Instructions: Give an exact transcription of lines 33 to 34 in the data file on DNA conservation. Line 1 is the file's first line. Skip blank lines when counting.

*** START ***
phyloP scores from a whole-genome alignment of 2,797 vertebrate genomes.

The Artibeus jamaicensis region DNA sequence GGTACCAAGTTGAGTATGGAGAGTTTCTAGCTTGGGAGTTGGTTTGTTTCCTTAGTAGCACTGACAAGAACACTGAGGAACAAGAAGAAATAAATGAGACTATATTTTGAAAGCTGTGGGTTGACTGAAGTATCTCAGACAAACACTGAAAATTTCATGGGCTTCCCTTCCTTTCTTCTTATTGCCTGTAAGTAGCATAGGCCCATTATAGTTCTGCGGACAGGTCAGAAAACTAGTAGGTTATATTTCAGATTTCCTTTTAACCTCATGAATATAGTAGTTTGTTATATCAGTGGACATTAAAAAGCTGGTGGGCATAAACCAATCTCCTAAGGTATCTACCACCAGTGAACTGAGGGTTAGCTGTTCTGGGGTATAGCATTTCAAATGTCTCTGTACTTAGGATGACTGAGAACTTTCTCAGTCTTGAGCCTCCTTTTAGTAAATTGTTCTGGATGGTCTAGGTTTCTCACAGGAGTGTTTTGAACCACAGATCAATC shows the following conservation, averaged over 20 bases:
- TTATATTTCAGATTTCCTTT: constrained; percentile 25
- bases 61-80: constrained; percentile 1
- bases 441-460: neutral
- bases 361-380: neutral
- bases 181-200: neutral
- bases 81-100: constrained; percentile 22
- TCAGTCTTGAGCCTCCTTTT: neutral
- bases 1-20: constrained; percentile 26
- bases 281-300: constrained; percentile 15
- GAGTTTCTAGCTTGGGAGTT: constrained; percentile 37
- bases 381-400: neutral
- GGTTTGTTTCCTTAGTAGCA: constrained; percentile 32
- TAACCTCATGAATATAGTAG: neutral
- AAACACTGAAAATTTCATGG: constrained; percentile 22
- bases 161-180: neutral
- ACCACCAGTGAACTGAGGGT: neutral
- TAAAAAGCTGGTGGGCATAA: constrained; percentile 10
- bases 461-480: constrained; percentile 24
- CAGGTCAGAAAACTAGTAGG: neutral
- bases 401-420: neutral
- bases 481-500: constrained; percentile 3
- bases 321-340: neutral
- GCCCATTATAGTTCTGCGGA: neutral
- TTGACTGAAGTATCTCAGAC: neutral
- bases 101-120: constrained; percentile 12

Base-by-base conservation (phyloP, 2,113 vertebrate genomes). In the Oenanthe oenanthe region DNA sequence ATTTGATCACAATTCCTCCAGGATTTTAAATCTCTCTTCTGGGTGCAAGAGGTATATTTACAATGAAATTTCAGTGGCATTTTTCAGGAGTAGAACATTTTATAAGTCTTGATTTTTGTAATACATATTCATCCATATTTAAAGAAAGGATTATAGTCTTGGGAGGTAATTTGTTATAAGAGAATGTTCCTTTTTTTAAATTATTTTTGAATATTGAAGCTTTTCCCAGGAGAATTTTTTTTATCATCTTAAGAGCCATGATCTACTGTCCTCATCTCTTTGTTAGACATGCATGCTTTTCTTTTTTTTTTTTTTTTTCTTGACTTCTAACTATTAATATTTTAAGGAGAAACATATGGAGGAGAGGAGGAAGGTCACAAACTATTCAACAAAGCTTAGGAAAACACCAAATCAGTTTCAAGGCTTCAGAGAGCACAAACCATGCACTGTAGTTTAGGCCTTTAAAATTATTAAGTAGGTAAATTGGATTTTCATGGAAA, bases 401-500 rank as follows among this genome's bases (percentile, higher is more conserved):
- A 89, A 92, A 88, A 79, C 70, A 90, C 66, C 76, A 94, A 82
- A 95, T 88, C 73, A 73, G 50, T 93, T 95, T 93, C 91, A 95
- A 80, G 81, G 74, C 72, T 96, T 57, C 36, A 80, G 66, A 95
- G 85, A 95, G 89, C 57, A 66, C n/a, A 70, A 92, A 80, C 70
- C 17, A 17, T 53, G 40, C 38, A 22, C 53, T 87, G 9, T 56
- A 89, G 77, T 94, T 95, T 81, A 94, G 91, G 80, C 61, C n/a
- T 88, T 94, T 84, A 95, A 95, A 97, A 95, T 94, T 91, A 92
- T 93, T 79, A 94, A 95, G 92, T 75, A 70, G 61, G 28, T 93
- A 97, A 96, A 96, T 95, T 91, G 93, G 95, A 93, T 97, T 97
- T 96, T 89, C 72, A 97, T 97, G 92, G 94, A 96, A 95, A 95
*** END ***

- C 17, A 17, T 53, G 40, C 38, A 22, C 53, T 87, G 9, T 56
- A 89, G 77, T 94, T 95, T 81, A 94, G 91, G 80, C 61, C n/a